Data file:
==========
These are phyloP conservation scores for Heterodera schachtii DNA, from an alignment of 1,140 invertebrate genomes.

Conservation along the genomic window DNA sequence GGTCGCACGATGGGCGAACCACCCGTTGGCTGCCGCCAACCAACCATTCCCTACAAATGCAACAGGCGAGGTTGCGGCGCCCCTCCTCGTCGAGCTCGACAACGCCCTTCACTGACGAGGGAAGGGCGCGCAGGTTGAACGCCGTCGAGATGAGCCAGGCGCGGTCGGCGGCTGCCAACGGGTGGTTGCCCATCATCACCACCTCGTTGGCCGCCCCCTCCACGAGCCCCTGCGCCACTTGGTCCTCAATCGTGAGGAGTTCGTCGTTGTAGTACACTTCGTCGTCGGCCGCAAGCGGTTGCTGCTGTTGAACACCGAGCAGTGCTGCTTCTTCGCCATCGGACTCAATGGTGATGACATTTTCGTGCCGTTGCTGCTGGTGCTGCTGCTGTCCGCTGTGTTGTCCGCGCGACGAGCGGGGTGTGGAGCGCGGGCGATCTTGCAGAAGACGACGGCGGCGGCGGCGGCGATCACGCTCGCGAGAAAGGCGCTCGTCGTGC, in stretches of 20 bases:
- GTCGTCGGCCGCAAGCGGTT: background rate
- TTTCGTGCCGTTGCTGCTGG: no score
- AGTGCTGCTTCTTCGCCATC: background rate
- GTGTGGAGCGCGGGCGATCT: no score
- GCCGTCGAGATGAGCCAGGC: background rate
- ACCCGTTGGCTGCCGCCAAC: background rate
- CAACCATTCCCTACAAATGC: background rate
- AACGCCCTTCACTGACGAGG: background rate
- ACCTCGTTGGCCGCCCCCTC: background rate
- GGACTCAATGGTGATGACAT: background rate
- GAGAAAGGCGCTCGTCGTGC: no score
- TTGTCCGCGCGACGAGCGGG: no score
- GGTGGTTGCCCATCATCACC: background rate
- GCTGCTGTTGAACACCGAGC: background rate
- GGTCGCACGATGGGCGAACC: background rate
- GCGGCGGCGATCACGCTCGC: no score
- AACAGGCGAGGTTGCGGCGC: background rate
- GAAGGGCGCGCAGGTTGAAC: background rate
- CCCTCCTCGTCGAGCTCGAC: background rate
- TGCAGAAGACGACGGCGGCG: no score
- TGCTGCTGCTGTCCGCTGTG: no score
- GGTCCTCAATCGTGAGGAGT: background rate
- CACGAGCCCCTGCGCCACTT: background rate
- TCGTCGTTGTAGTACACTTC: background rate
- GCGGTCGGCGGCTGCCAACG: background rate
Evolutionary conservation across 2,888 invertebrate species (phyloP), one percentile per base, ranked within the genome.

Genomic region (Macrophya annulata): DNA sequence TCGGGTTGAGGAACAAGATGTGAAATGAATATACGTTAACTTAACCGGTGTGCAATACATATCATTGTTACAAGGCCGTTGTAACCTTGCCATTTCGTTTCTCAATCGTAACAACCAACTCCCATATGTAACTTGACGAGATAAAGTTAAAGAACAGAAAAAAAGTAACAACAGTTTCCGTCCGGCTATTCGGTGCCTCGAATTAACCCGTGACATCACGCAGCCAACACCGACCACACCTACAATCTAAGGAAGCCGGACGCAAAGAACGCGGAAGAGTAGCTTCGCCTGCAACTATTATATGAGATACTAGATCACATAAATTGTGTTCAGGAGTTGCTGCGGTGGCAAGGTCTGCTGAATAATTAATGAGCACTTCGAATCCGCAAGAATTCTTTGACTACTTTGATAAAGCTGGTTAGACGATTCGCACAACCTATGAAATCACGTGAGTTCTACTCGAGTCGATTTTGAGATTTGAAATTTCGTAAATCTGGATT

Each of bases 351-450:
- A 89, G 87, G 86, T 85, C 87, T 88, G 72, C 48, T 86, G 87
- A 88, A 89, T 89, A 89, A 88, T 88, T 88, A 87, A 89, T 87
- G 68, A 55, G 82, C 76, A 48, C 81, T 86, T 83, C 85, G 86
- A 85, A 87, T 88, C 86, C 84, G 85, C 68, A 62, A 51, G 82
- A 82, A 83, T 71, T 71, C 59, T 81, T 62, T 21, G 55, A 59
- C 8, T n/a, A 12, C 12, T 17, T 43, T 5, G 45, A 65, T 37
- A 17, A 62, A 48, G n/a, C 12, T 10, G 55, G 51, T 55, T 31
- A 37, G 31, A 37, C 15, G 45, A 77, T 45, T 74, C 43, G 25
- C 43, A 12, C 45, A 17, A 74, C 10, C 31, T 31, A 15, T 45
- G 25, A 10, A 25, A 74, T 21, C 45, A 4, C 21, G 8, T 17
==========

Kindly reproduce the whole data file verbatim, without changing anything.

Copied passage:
These are phyloP conservation scores for Heterodera schachtii DNA, from an alignment of 1,140 invertebrate genomes.

Conservation along the genomic window DNA sequence GGTCGCACGATGGGCGAACCACCCGTTGGCTGCCGCCAACCAACCATTCCCTACAAATGCAACAGGCGAGGTTGCGGCGCCCCTCCTCGTCGAGCTCGACAACGCCCTTCACTGACGAGGGAAGGGCGCGCAGGTTGAACGCCGTCGAGATGAGCCAGGCGCGGTCGGCGGCTGCCAACGGGTGGTTGCCCATCATCACCACCTCGTTGGCCGCCCCCTCCACGAGCCCCTGCGCCACTTGGTCCTCAATCGTGAGGAGTTCGTCGTTGTAGTACACTTCGTCGTCGGCCGCAAGCGGTTGCTGCTGTTGAACACCGAGCAGTGCTGCTTCTTCGCCATCGGACTCAATGGTGATGACATTTTCGTGCCGTTGCTGCTGGTGCTGCTGCTGTCCGCTGTGTTGTCCGCGCGACGAGCGGGGTGTGGAGCGCGGGCGATCTTGCAGAAGACGACGGCGGCGGCGGCGGCGATCACGCTCGCGAGAAAGGCGCTCGTCGTGC, in stretches of 20 bases:
- GTCGTCGGCCGCAAGCGGTT: background rate
- TTTCGTGCCGTTGCTGCTGG: no score
- AGTGCTGCTTCTTCGCCATC: background rate
- GTGTGGAGCGCGGGCGATCT: no score
- GCCGTCGAGATGAGCCAGGC: background rate
- ACCCGTTGGCTGCCGCCAAC: background rate
- CAACCATTCCCTACAAATGC: background rate
- AACGCCCTTCACTGACGAGG: background rate
- ACCTCGTTGGCCGCCCCCTC: background rate
- GGACTCAATGGTGATGACAT: background rate
- GAGAAAGGCGCTCGTCGTGC: no score
- TTGTCCGCGCGACGAGCGGG: no score
- GGTGGTTGCCCATCATCACC: background rate
- GCTGCTGTTGAACACCGAGC: background rate
- GGTCGCACGATGGGCGAACC: background rate
- GCGGCGGCGATCACGCTCGC: no score
- AACAGGCGAGGTTGCGGCGC: background rate
- GAAGGGCGCGCAGGTTGAAC: background rate
- CCCTCCTCGTCGAGCTCGAC: background rate
- TGCAGAAGACGACGGCGGCG: no score
- TGCTGCTGCTGTCCGCTGTG: no score
- GGTCCTCAATCGTGAGGAGT: background rate
- CACGAGCCCCTGCGCCACTT: background rate
- TCGTCGTTGTAGTACACTTC: background rate
- GCGGTCGGCGGCTGCCAACG: background rate
Evolutionary conservation across 2,888 invertebrate species (phyloP), one percentile per base, ranked within the genome.

Genomic region (Macrophya annulata): DNA sequence TCGGGTTGAGGAACAAGATGTGAAATGAATATACGTTAACTTAACCGGTGTGCAATACATATCATTGTTACAAGGCCGTTGTAACCTTGCCATTTCGTTTCTCAATCGTAACAACCAACTCCCATATGTAACTTGACGAGATAAAGTTAAAGAACAGAAAAAAAGTAACAACAGTTTCCGTCCGGCTATTCGGTGCCTCGAATTAACCCGTGACATCACGCAGCCAACACCGACCACACCTACAATCTAAGGAAGCCGGACGCAAAGAACGCGGAAGAGTAGCTTCGCCTGCAACTATTATATGAGATACTAGATCACATAAATTGTGTTCAGGAGTTGCTGCGGTGGCAAGGTCTGCTGAATAATTAATGAGCACTTCGAATCCGCAAGAATTCTTTGACTACTTTGATAAAGCTGGTTAGACGATTCGCACAACCTATGAAATCACGTGAGTTCTACTCGAGTCGATTTTGAGATTTGAAATTTCGTAAATCTGGATT

Each of bases 351-450:
- A 89, G 87, G 86, T 85, C 87, T 88, G 72, C 48, T 86, G 87
- A 88, A 89, T 89, A 89, A 88, T 88, T 88, A 87, A 89, T 87
- G 68, A 55, G 82, C 76, A 48, C 81, T 86, T 83, C 85, G 86
- A 85, A 87, T 88, C 86, C 84, G 85, C 68, A 62, A 51, G 82
- A 82, A 83, T 71, T 71, C 59, T 81, T 62, T 21, G 55, A 59
- C 8, T n/a, A 12, C 12, T 17, T 43, T 5, G 45, A 65, T 37
- A 17, A 62, A 48, G n/a, C 12, T 10, G 55, G 51, T 55, T 31
- A 37, G 31, A 37, C 15, G 45, A 77, T 45, T 74, C 43, G 25
- C 43, A 12, C 45, A 17, A 74, C 10, C 31, T 31, A 15, T 45
- G 25, A 10, A 25, A 74, T 21, C 45, A 4, C 21, G 8, T 17